Delhi is the political capital of
the country, with the dubious distinction of also being the crime capital and
routinely congested air and roads. It is gearing up for the 2010 Commonwealth
Games, which is definitely giving it a facelift. Ironically, it has survived
almost 25 years having cashed on rejigging itself over 1982 Asian Games. It
has strongly leaned on suburban cities of Gurgaon, Faridabad, Noida and Ghaziabad,
else it would have been in imponderable despair by now. The neighbouring Haryana
patronises by providing it manpower on all fronts: police, teachers, bureaucracy,
bus drivers, etc. .
It has been plagued by blow-hot-blow-cold restructuring waves, both guided and obstructed by active judiciary. The poor handling of transport initiatives has added to the woes. Surely, CNG buses have lowered pollution levels, although talks afoot to limit entry of diesel-powered vehicles are pretty controversial. .
Delhi sits on a huge reserve of demand conditions. It can sell and sell and sell, though the discerning customer has to be a hard bargain and also wary of flyby-night-operators. The retail industry in Delhi is one of the most thriving in India. The presence of a huge consumer market, a large pool of skilled labour and rise in disposable incomes have helped Delhi in its industrialization and retail growth. .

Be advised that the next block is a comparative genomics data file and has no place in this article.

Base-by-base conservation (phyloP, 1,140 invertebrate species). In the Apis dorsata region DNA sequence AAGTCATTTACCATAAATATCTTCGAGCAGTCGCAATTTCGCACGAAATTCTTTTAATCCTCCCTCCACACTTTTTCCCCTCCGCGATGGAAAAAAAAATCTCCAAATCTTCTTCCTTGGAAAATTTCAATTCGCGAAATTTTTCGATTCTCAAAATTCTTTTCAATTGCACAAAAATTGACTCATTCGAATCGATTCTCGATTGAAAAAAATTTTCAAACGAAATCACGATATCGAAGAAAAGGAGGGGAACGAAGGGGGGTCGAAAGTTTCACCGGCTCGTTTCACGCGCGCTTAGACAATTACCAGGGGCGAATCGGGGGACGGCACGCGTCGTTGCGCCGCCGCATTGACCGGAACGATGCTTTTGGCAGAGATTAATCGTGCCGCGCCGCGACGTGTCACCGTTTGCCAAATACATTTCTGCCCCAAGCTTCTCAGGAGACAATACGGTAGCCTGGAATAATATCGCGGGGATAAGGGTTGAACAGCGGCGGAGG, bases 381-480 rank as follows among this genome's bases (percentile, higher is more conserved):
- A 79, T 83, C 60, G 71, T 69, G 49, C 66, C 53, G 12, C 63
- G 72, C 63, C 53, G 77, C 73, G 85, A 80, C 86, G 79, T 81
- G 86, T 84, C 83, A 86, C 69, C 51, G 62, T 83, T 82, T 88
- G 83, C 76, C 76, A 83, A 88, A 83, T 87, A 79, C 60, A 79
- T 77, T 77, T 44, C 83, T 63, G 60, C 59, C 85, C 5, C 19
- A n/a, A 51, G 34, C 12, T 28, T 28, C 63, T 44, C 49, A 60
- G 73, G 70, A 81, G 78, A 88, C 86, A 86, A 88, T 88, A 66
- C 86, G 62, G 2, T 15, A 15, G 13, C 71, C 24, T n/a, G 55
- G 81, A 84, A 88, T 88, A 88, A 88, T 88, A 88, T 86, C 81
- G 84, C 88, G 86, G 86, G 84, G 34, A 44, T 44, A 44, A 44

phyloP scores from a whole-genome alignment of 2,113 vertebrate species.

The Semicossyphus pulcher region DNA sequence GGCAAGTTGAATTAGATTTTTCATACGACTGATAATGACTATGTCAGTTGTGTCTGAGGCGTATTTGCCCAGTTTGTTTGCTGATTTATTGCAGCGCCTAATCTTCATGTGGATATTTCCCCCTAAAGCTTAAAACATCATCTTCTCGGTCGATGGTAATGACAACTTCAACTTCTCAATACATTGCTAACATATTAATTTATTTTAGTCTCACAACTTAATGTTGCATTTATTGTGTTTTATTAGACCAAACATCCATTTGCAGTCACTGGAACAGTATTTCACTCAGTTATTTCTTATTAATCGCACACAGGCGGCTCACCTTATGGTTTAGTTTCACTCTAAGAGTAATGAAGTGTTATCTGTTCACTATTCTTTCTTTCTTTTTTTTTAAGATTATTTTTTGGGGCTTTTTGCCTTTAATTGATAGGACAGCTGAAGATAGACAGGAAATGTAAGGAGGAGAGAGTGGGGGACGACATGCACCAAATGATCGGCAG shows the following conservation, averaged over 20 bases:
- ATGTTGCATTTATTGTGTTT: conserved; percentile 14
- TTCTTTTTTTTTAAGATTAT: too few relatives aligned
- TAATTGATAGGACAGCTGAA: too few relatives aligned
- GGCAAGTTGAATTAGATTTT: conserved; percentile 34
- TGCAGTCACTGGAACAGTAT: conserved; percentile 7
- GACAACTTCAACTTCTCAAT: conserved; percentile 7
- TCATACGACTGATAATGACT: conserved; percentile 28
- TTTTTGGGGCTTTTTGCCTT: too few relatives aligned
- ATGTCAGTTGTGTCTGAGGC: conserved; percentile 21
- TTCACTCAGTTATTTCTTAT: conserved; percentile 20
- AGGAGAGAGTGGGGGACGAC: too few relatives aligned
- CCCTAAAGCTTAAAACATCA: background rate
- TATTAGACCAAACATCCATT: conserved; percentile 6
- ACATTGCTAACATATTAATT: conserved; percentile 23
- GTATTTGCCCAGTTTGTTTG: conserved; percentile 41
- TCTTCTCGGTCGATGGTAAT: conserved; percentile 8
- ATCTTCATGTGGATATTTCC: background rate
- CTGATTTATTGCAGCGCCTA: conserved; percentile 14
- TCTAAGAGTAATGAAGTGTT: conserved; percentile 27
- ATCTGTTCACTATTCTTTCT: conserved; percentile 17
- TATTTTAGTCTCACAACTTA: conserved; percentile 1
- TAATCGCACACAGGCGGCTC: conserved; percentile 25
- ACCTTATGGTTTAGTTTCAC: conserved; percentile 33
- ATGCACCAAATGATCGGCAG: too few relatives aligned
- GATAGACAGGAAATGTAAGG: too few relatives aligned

Supporting industries are respectable though not internationally acclaimed in their proper right. The lead it had with regard to small-scale food processing industry was negated when the Supreme Courtordered relocation of units. Construction, power, telecommunications and real estate are the pillars of Delhi's economy. The key industries include information technology, telecommunications, hotels, media, banking and tourism. The manufacturing industries of Delhi have also expanded as many consumer goods industries have established manufacturing units and offices in the region. It can definitely think of institutional merger of its municipalities and also of satellite towns, provided that doesn't turn out to be too centralised. The reverse move too can fetch good results, fragmentizing into autonomous areas but with a common unified programme. The work culture in Delhi is often described in negative terms by corporate honchos. .
Delhi definitely needs separate airports for domestic traffic. But plans are executed so slowly that by the time projects are completed, the demand has already gone many times higher. It has to manage the Yamuna more keenly. Also, the city sits on a fault line, which would be disastrous given the high population density. But then, Delhi has a most permissive culture that assimilates all diversity. .
Best supporting industries
Superior competitive intensity
Very good factor conditions .
Very poor quality of life
Discouraging business incentives
High business costs